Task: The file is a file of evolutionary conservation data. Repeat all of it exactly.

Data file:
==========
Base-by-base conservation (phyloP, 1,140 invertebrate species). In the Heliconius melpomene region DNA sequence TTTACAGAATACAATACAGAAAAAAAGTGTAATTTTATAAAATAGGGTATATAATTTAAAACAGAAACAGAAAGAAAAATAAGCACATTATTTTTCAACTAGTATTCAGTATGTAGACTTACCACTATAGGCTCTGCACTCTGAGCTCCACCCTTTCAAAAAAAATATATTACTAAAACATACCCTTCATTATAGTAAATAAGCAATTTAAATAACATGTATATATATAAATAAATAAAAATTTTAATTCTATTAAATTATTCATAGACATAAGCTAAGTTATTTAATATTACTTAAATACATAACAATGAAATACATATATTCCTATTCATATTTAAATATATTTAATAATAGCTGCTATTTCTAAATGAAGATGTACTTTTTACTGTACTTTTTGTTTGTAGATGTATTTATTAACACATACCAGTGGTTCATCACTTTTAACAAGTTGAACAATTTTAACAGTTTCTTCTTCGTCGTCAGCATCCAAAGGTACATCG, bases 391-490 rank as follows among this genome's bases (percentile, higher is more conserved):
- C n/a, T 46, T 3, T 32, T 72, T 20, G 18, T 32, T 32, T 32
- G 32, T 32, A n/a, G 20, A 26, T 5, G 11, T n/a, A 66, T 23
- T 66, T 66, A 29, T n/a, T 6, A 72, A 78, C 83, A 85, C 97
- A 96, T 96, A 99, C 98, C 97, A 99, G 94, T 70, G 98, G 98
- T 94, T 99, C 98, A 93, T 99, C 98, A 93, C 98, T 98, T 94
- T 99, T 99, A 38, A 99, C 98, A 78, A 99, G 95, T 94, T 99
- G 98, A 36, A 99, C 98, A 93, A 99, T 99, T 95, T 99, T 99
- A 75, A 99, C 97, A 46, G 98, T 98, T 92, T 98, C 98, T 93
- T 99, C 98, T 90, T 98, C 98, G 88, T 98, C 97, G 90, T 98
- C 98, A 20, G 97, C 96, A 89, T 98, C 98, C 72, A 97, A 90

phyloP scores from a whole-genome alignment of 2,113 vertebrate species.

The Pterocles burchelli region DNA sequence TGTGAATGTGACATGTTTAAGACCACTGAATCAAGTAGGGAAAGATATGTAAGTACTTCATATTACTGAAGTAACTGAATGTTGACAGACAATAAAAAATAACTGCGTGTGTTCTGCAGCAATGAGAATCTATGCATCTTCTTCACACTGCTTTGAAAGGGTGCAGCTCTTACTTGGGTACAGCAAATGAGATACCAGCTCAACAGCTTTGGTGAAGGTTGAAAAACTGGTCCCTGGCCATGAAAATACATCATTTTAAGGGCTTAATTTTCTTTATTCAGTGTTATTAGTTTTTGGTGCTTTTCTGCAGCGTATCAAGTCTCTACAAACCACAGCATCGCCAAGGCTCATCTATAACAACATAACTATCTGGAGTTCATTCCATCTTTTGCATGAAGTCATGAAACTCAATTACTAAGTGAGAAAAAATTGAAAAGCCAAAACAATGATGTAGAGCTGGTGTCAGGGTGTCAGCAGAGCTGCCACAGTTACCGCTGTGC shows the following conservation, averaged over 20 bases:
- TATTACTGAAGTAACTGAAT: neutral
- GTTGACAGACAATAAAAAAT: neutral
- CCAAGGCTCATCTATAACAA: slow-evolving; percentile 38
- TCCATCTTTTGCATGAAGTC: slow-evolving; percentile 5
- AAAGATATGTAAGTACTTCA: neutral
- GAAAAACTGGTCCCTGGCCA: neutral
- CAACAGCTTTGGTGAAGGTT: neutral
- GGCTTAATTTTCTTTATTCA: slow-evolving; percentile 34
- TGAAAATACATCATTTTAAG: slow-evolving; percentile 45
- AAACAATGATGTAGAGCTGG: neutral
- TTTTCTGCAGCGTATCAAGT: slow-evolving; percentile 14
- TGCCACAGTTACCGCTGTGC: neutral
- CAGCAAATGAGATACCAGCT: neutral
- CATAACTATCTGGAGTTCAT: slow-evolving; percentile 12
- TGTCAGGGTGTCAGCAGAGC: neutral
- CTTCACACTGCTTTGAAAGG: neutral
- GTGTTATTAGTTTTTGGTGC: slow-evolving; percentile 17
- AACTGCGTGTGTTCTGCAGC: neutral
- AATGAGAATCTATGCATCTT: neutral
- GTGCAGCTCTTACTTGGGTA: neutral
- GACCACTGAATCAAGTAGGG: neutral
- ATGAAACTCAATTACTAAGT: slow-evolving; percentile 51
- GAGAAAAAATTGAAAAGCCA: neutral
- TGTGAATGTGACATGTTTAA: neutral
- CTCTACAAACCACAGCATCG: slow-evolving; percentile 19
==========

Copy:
Base-by-base conservation (phyloP, 1,140 invertebrate species). In the Heliconius melpomene region DNA sequence TTTACAGAATACAATACAGAAAAAAAGTGTAATTTTATAAAATAGGGTATATAATTTAAAACAGAAACAGAAAGAAAAATAAGCACATTATTTTTCAACTAGTATTCAGTATGTAGACTTACCACTATAGGCTCTGCACTCTGAGCTCCACCCTTTCAAAAAAAATATATTACTAAAACATACCCTTCATTATAGTAAATAAGCAATTTAAATAACATGTATATATATAAATAAATAAAAATTTTAATTCTATTAAATTATTCATAGACATAAGCTAAGTTATTTAATATTACTTAAATACATAACAATGAAATACATATATTCCTATTCATATTTAAATATATTTAATAATAGCTGCTATTTCTAAATGAAGATGTACTTTTTACTGTACTTTTTGTTTGTAGATGTATTTATTAACACATACCAGTGGTTCATCACTTTTAACAAGTTGAACAATTTTAACAGTTTCTTCTTCGTCGTCAGCATCCAAAGGTACATCG, bases 391-490 rank as follows among this genome's bases (percentile, higher is more conserved):
- C n/a, T 46, T 3, T 32, T 72, T 20, G 18, T 32, T 32, T 32
- G 32, T 32, A n/a, G 20, A 26, T 5, G 11, T n/a, A 66, T 23
- T 66, T 66, A 29, T n/a, T 6, A 72, A 78, C 83, A 85, C 97
- A 96, T 96, A 99, C 98, C 97, A 99, G 94, T 70, G 98, G 98
- T 94, T 99, C 98, A 93, T 99, C 98, A 93, C 98, T 98, T 94
- T 99, T 99, A 38, A 99, C 98, A 78, A 99, G 95, T 94, T 99
- G 98, A 36, A 99, C 98, A 93, A 99, T 99, T 95, T 99, T 99
- A 75, A 99, C 97, A 46, G 98, T 98, T 92, T 98, C 98, T 93
- T 99, C 98, T 90, T 98, C 98, G 88, T 98, C 97, G 90, T 98
- C 98, A 20, G 97, C 96, A 89, T 98, C 98, C 72, A 97, A 90

phyloP scores from a whole-genome alignment of 2,113 vertebrate species.

The Pterocles burchelli region DNA sequence TGTGAATGTGACATGTTTAAGACCACTGAATCAAGTAGGGAAAGATATGTAAGTACTTCATATTACTGAAGTAACTGAATGTTGACAGACAATAAAAAATAACTGCGTGTGTTCTGCAGCAATGAGAATCTATGCATCTTCTTCACACTGCTTTGAAAGGGTGCAGCTCTTACTTGGGTACAGCAAATGAGATACCAGCTCAACAGCTTTGGTGAAGGTTGAAAAACTGGTCCCTGGCCATGAAAATACATCATTTTAAGGGCTTAATTTTCTTTATTCAGTGTTATTAGTTTTTGGTGCTTTTCTGCAGCGTATCAAGTCTCTACAAACCACAGCATCGCCAAGGCTCATCTATAACAACATAACTATCTGGAGTTCATTCCATCTTTTGCATGAAGTCATGAAACTCAATTACTAAGTGAGAAAAAATTGAAAAGCCAAAACAATGATGTAGAGCTGGTGTCAGGGTGTCAGCAGAGCTGCCACAGTTACCGCTGTGC shows the following conservation, averaged over 20 bases:
- TATTACTGAAGTAACTGAAT: neutral
- GTTGACAGACAATAAAAAAT: neutral
- CCAAGGCTCATCTATAACAA: slow-evolving; percentile 38
- TCCATCTTTTGCATGAAGTC: slow-evolving; percentile 5
- AAAGATATGTAAGTACTTCA: neutral
- GAAAAACTGGTCCCTGGCCA: neutral
- CAACAGCTTTGGTGAAGGTT: neutral
- GGCTTAATTTTCTTTATTCA: slow-evolving; percentile 34
- TGAAAATACATCATTTTAAG: slow-evolving; percentile 45
- AAACAATGATGTAGAGCTGG: neutral
- TTTTCTGCAGCGTATCAAGT: slow-evolving; percentile 14
- TGCCACAGTTACCGCTGTGC: neutral
- CAGCAAATGAGATACCAGCT: neutral
- CATAACTATCTGGAGTTCAT: slow-evolving; percentile 12
- TGTCAGGGTGTCAGCAGAGC: neutral
- CTTCACACTGCTTTGAAAGG: neutral
- GTGTTATTAGTTTTTGGTGC: slow-evolving; percentile 17
- AACTGCGTGTGTTCTGCAGC: neutral
- AATGAGAATCTATGCATCTT: neutral
- GTGCAGCTCTTACTTGGGTA: neutral
- GACCACTGAATCAAGTAGGG: neutral
- ATGAAACTCAATTACTAAGT: slow-evolving; percentile 51
- GAGAAAAAATTGAAAAGCCA: neutral
- TGTGAATGTGACATGTTTAA: neutral
- CTCTACAAACCACAGCATCG: slow-evolving; percentile 19